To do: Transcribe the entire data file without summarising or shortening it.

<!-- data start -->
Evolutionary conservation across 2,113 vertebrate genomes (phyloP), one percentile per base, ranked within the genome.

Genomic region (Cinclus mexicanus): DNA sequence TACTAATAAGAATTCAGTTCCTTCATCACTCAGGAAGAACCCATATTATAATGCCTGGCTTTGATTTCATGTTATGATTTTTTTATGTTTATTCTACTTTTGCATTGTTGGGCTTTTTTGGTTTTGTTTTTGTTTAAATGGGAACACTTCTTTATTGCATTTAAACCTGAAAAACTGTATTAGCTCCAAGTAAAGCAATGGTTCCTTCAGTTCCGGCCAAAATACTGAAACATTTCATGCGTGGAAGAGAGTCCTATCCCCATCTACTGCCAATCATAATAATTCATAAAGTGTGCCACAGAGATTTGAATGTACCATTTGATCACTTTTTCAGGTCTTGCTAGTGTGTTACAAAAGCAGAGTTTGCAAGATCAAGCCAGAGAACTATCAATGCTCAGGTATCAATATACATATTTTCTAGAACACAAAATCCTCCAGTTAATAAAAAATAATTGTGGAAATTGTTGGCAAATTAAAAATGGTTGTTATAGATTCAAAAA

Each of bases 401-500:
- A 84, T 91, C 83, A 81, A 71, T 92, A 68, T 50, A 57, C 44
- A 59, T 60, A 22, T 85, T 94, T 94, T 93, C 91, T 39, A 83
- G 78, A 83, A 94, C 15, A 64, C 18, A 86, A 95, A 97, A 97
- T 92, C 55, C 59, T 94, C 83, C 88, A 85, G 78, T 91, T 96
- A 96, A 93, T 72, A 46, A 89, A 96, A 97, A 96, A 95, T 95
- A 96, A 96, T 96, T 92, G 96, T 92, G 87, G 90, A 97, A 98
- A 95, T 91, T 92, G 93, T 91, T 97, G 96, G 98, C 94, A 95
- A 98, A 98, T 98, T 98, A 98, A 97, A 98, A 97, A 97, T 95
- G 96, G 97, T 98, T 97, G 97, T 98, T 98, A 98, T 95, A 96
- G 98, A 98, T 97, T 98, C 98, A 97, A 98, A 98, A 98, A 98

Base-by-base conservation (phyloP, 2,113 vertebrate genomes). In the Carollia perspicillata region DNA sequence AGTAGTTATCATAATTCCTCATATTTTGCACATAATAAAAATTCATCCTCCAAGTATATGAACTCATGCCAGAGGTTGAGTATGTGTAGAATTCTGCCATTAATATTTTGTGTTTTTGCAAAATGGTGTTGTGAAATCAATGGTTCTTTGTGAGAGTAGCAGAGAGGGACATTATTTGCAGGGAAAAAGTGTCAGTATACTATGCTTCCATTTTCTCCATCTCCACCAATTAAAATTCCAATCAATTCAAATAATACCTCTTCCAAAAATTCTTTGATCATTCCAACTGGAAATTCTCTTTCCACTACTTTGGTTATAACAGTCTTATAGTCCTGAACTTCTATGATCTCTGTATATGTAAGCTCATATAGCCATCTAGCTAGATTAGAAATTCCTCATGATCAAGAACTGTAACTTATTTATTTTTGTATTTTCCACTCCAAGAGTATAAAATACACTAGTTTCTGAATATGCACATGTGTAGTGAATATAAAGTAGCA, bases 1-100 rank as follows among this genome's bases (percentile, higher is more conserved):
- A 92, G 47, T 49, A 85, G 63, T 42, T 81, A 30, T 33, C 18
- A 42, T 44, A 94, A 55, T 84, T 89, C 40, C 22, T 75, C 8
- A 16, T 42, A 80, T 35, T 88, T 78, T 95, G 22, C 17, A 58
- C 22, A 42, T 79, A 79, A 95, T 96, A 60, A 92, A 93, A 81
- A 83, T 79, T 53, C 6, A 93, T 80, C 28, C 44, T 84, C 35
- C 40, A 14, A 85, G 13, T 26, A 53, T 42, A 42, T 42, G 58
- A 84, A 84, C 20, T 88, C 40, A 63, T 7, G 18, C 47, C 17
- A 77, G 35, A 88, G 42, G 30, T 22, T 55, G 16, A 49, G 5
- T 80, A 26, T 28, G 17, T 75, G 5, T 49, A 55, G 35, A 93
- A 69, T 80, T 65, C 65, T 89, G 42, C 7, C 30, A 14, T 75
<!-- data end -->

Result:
Evolutionary conservation across 2,113 vertebrate genomes (phyloP), one percentile per base, ranked within the genome.

Genomic region (Cinclus mexicanus): DNA sequence TACTAATAAGAATTCAGTTCCTTCATCACTCAGGAAGAACCCATATTATAATGCCTGGCTTTGATTTCATGTTATGATTTTTTTATGTTTATTCTACTTTTGCATTGTTGGGCTTTTTTGGTTTTGTTTTTGTTTAAATGGGAACACTTCTTTATTGCATTTAAACCTGAAAAACTGTATTAGCTCCAAGTAAAGCAATGGTTCCTTCAGTTCCGGCCAAAATACTGAAACATTTCATGCGTGGAAGAGAGTCCTATCCCCATCTACTGCCAATCATAATAATTCATAAAGTGTGCCACAGAGATTTGAATGTACCATTTGATCACTTTTTCAGGTCTTGCTAGTGTGTTACAAAAGCAGAGTTTGCAAGATCAAGCCAGAGAACTATCAATGCTCAGGTATCAATATACATATTTTCTAGAACACAAAATCCTCCAGTTAATAAAAAATAATTGTGGAAATTGTTGGCAAATTAAAAATGGTTGTTATAGATTCAAAAA

Each of bases 401-500:
- A 84, T 91, C 83, A 81, A 71, T 92, A 68, T 50, A 57, C 44
- A 59, T 60, A 22, T 85, T 94, T 94, T 93, C 91, T 39, A 83
- G 78, A 83, A 94, C 15, A 64, C 18, A 86, A 95, A 97, A 97
- T 92, C 55, C 59, T 94, C 83, C 88, A 85, G 78, T 91, T 96
- A 96, A 93, T 72, A 46, A 89, A 96, A 97, A 96, A 95, T 95
- A 96, A 96, T 96, T 92, G 96, T 92, G 87, G 90, A 97, A 98
- A 95, T 91, T 92, G 93, T 91, T 97, G 96, G 98, C 94, A 95
- A 98, A 98, T 98, T 98, A 98, A 97, A 98, A 97, A 97, T 95
- G 96, G 97, T 98, T 97, G 97, T 98, T 98, A 98, T 95, A 96
- G 98, A 98, T 97, T 98, C 98, A 97, A 98, A 98, A 98, A 98

Base-by-base conservation (phyloP, 2,113 vertebrate genomes). In the Carollia perspicillata region DNA sequence AGTAGTTATCATAATTCCTCATATTTTGCACATAATAAAAATTCATCCTCCAAGTATATGAACTCATGCCAGAGGTTGAGTATGTGTAGAATTCTGCCATTAATATTTTGTGTTTTTGCAAAATGGTGTTGTGAAATCAATGGTTCTTTGTGAGAGTAGCAGAGAGGGACATTATTTGCAGGGAAAAAGTGTCAGTATACTATGCTTCCATTTTCTCCATCTCCACCAATTAAAATTCCAATCAATTCAAATAATACCTCTTCCAAAAATTCTTTGATCATTCCAACTGGAAATTCTCTTTCCACTACTTTGGTTATAACAGTCTTATAGTCCTGAACTTCTATGATCTCTGTATATGTAAGCTCATATAGCCATCTAGCTAGATTAGAAATTCCTCATGATCAAGAACTGTAACTTATTTATTTTTGTATTTTCCACTCCAAGAGTATAAAATACACTAGTTTCTGAATATGCACATGTGTAGTGAATATAAAGTAGCA, bases 1-100 rank as follows among this genome's bases (percentile, higher is more conserved):
- A 92, G 47, T 49, A 85, G 63, T 42, T 81, A 30, T 33, C 18
- A 42, T 44, A 94, A 55, T 84, T 89, C 40, C 22, T 75, C 8
- A 16, T 42, A 80, T 35, T 88, T 78, T 95, G 22, C 17, A 58
- C 22, A 42, T 79, A 79, A 95, T 96, A 60, A 92, A 93, A 81
- A 83, T 79, T 53, C 6, A 93, T 80, C 28, C 44, T 84, C 35
- C 40, A 14, A 85, G 13, T 26, A 53, T 42, A 42, T 42, G 58
- A 84, A 84, C 20, T 88, C 40, A 63, T 7, G 18, C 47, C 17
- A 77, G 35, A 88, G 42, G 30, T 22, T 55, G 16, A 49, G 5
- T 80, A 26, T 28, G 17, T 75, G 5, T 49, A 55, G 35, A 93
- A 69, T 80, T 65, C 65, T 89, G 42, C 7, C 30, A 14, T 75